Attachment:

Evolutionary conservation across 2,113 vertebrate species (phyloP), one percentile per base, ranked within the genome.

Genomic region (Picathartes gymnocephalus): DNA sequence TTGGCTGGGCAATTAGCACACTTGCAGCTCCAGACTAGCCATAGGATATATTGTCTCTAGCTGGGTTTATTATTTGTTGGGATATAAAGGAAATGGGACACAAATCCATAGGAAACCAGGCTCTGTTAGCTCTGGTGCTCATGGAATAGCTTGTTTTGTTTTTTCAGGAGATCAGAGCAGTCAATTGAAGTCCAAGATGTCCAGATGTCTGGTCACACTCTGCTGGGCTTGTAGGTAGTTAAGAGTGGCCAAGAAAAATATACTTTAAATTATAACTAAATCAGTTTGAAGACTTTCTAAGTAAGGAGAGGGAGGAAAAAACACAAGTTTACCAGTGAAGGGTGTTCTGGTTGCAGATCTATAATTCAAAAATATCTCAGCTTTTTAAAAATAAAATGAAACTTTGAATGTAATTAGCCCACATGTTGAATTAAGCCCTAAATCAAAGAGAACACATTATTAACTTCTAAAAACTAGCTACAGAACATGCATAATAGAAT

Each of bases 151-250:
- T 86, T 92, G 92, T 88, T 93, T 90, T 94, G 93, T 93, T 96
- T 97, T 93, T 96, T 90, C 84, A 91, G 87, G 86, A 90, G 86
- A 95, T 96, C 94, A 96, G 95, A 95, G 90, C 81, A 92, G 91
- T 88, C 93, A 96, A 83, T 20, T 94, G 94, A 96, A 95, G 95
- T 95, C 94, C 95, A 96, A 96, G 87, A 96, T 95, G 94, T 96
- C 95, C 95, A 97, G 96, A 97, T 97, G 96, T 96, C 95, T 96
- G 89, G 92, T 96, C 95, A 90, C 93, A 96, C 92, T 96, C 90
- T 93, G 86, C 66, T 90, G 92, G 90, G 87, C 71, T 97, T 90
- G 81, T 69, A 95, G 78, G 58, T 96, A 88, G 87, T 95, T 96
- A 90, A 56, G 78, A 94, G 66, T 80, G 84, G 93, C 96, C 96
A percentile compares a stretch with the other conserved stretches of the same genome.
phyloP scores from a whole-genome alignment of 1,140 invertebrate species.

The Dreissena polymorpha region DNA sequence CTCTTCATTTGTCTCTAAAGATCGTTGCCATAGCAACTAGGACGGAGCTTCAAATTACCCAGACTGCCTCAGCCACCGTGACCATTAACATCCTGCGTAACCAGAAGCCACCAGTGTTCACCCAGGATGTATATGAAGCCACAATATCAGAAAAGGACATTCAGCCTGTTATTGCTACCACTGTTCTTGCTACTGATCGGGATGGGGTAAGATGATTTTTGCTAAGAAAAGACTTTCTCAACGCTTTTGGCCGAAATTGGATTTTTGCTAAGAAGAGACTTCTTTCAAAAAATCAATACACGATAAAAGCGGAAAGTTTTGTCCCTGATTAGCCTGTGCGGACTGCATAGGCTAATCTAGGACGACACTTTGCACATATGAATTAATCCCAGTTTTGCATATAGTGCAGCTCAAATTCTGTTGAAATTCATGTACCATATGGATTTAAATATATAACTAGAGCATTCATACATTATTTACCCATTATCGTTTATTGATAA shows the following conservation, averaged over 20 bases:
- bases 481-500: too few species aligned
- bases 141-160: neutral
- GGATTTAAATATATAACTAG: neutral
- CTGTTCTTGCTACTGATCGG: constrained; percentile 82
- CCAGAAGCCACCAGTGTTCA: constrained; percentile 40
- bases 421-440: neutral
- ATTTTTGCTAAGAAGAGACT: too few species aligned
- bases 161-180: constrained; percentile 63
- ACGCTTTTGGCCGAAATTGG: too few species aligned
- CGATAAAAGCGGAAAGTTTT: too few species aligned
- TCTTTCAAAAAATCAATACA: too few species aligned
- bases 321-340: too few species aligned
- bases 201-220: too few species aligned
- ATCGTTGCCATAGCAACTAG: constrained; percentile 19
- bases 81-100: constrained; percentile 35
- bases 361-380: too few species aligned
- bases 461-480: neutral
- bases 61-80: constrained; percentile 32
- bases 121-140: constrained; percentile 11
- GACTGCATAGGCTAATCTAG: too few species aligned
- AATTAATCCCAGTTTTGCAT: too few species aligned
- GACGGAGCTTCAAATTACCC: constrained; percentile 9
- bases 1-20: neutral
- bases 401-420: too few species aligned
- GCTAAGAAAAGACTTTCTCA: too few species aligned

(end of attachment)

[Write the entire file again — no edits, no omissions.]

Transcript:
Evolutionary conservation across 2,113 vertebrate species (phyloP), one percentile per base, ranked within the genome.

Genomic region (Picathartes gymnocephalus): DNA sequence TTGGCTGGGCAATTAGCACACTTGCAGCTCCAGACTAGCCATAGGATATATTGTCTCTAGCTGGGTTTATTATTTGTTGGGATATAAAGGAAATGGGACACAAATCCATAGGAAACCAGGCTCTGTTAGCTCTGGTGCTCATGGAATAGCTTGTTTTGTTTTTTCAGGAGATCAGAGCAGTCAATTGAAGTCCAAGATGTCCAGATGTCTGGTCACACTCTGCTGGGCTTGTAGGTAGTTAAGAGTGGCCAAGAAAAATATACTTTAAATTATAACTAAATCAGTTTGAAGACTTTCTAAGTAAGGAGAGGGAGGAAAAAACACAAGTTTACCAGTGAAGGGTGTTCTGGTTGCAGATCTATAATTCAAAAATATCTCAGCTTTTTAAAAATAAAATGAAACTTTGAATGTAATTAGCCCACATGTTGAATTAAGCCCTAAATCAAAGAGAACACATTATTAACTTCTAAAAACTAGCTACAGAACATGCATAATAGAAT

Each of bases 151-250:
- T 86, T 92, G 92, T 88, T 93, T 90, T 94, G 93, T 93, T 96
- T 97, T 93, T 96, T 90, C 84, A 91, G 87, G 86, A 90, G 86
- A 95, T 96, C 94, A 96, G 95, A 95, G 90, C 81, A 92, G 91
- T 88, C 93, A 96, A 83, T 20, T 94, G 94, A 96, A 95, G 95
- T 95, C 94, C 95, A 96, A 96, G 87, A 96, T 95, G 94, T 96
- C 95, C 95, A 97, G 96, A 97, T 97, G 96, T 96, C 95, T 96
- G 89, G 92, T 96, C 95, A 90, C 93, A 96, C 92, T 96, C 90
- T 93, G 86, C 66, T 90, G 92, G 90, G 87, C 71, T 97, T 90
- G 81, T 69, A 95, G 78, G 58, T 96, A 88, G 87, T 95, T 96
- A 90, A 56, G 78, A 94, G 66, T 80, G 84, G 93, C 96, C 96
A percentile compares a stretch with the other conserved stretches of the same genome.
phyloP scores from a whole-genome alignment of 1,140 invertebrate species.

The Dreissena polymorpha region DNA sequence CTCTTCATTTGTCTCTAAAGATCGTTGCCATAGCAACTAGGACGGAGCTTCAAATTACCCAGACTGCCTCAGCCACCGTGACCATTAACATCCTGCGTAACCAGAAGCCACCAGTGTTCACCCAGGATGTATATGAAGCCACAATATCAGAAAAGGACATTCAGCCTGTTATTGCTACCACTGTTCTTGCTACTGATCGGGATGGGGTAAGATGATTTTTGCTAAGAAAAGACTTTCTCAACGCTTTTGGCCGAAATTGGATTTTTGCTAAGAAGAGACTTCTTTCAAAAAATCAATACACGATAAAAGCGGAAAGTTTTGTCCCTGATTAGCCTGTGCGGACTGCATAGGCTAATCTAGGACGACACTTTGCACATATGAATTAATCCCAGTTTTGCATATAGTGCAGCTCAAATTCTGTTGAAATTCATGTACCATATGGATTTAAATATATAACTAGAGCATTCATACATTATTTACCCATTATCGTTTATTGATAA shows the following conservation, averaged over 20 bases:
- bases 481-500: too few species aligned
- bases 141-160: neutral
- GGATTTAAATATATAACTAG: neutral
- CTGTTCTTGCTACTGATCGG: constrained; percentile 82
- CCAGAAGCCACCAGTGTTCA: constrained; percentile 40
- bases 421-440: neutral
- ATTTTTGCTAAGAAGAGACT: too few species aligned
- bases 161-180: constrained; percentile 63
- ACGCTTTTGGCCGAAATTGG: too few species aligned
- CGATAAAAGCGGAAAGTTTT: too few species aligned
- TCTTTCAAAAAATCAATACA: too few species aligned
- bases 321-340: too few species aligned
- bases 201-220: too few species aligned
- ATCGTTGCCATAGCAACTAG: constrained; percentile 19
- bases 81-100: constrained; percentile 35
- bases 361-380: too few species aligned
- bases 461-480: neutral
- bases 61-80: constrained; percentile 32
- bases 121-140: constrained; percentile 11
- GACTGCATAGGCTAATCTAG: too few species aligned
- AATTAATCCCAGTTTTGCAT: too few species aligned
- GACGGAGCTTCAAATTACCC: constrained; percentile 9
- bases 1-20: neutral
- bases 401-420: too few species aligned
- GCTAAGAAAAGACTTTCTCA: too few species aligned